In June, additional scenes featuring both ABBA and the DJ were scheduled to be filmed in Stockholm. The director knew that he needed a song for a dream sequence in which the DJ imagines himself being best friends with the ABBA members. ABBA only had a handful of songs finished when the scenes were to be filmed, and out of those ‘The Name Of The Game’ was used for the dream sequence. The lyrics dealt with a girl falling in love with her psychologist, so naturally Lasse Hallström threw in a scene wherein the DJ dreams that he is the psychologist, with Agnetha as his patient.
However, when the film sequence was made, a preliminary mix of ‘The Name Of The Game’ was used for the lip-synching, since there was further work to be done with the song. On July 19, for instance, saxophone and flute overdubs were made, although it seems they were not included in the final mix – or if they were, they are buried so deep in the soundscape so as to be virtually inaudible. It is also likely that Benny continued adding and subtracting various keyboard overdubs to the recording, as was his habit when ABBA were working towards the perfect version of a song.
As autumn approached, it was high time for ABBA to pick a single from the new tracks they had completed so far. The first suggestion was a rocker entitled ‘Hole In Your Soul’; in places such as Australia, this new single was even assigned a catalogue number and announced as ABBA’s forthcoming single. However, eventually ‘The Name Of The Game’ was chosen instead; after all, although ‘Hole In Your Soul’ was both lively and catchy, there could be little doubt that ‘The Name Of The Game’ was the superior song and recording.
In September, ABBA – minus Agnetha, who was pregnant with her and Björn’s son, Christian – travelled to the town of Kungälv on the west coast of Sweden to work at another ultra-modern facility, Bohus Studio. The purpose of the trip was to polish the live concert recordings for the film soundtrack, but also to mix ‘The Name Of The Game’ in preparation for the single release. A month later, on October 17, ‘The Name Of The Game’ was finally released in Sweden, with a live version of ‘I Wonder (Departure)’ on the B-side. That song hailed from ABBA’s mini-musical, The Girl With The Golden Hair, as performed on the concert tour earlier in the year.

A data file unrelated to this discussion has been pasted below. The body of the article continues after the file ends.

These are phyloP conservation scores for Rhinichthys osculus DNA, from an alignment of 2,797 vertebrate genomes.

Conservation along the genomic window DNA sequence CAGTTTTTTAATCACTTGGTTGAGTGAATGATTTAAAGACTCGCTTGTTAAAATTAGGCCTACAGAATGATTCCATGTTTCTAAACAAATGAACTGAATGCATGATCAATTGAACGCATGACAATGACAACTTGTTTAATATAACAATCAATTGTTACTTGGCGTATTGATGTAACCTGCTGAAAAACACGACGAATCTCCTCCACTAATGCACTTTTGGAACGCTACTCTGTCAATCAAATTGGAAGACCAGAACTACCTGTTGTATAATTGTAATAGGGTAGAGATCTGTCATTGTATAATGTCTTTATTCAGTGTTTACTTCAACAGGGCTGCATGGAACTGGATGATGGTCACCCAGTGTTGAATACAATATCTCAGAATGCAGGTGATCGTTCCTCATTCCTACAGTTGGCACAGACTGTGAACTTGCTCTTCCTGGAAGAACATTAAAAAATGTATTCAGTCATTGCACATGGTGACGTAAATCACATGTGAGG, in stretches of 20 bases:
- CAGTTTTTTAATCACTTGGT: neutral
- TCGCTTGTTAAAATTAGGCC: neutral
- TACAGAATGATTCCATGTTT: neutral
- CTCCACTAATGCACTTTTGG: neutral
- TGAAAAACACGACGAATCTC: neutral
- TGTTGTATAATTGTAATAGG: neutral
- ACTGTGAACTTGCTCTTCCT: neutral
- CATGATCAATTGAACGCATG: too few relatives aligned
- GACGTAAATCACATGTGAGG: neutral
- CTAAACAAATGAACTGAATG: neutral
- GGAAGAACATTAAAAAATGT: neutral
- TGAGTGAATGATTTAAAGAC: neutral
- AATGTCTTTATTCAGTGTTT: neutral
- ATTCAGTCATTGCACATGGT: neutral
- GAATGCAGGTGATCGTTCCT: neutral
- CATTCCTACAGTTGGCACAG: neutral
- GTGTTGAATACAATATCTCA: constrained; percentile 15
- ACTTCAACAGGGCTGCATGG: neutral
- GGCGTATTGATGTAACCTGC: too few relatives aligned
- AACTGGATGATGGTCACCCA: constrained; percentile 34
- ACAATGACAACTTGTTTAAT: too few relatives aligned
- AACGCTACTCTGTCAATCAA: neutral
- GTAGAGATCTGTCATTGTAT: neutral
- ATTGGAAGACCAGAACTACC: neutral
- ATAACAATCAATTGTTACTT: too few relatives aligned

Two voices becoming three
Accompanied by a promo clip filmed at Björn and Agnetha’s home, featuring the group playing the Ludo-like board game Fia, ‘The Name Of The Game’ stormed up the charts all over the world. However, although the single reached the Top Five in plenty of countries it seems the only place where it reached number one on the chart was Great Britain, where it spent four weeks at the top. In Australia, where almost everything ABBA released reached number one, the single experienced a slow climb to number six – certainly not a failure, but not as good as would have been expected for a brand new song in a country perceived as ABBA-crazy. Perhaps the group’s new direction simply took some getting used to.
There can be little doubt, however, that ‘The Name Of The Game’ is one of ABBA’s most captivating recordings, and one of their most “ABBA-like”, for want of a better expression. The sense of joy at testing the boundaries for what could constitute a catchy hit single is felt in each and every beat of the song. And rather than inviting pointless discussions on which of ABBA’s female vocalists was the better, it showcases the strengths of both voices, with Agnetha’s plaintive tones colouring some parts, and Frida’s warm intensity putting its mark on others. Above all, throughout the song the two women frequently joins forces to deliver the unique multi-layered vocal sound that was theirs alone: the famed “third voice”.
‘The Name Of The Game’ opened up a new chapter in ABBA’s musical history. The days of ‘Waterloo’ and ‘Mamma Mia’, brilliantly catchy as they may have been, were over. Since their international breakthrough three years earlier, ABBA had become experts at achieving the very best results in their songwriting and studio work. Now, as their new single made clear, it was time to apply the lessons learned to more complex and often more introspective musical creations. That, essentially, was the name of their new game.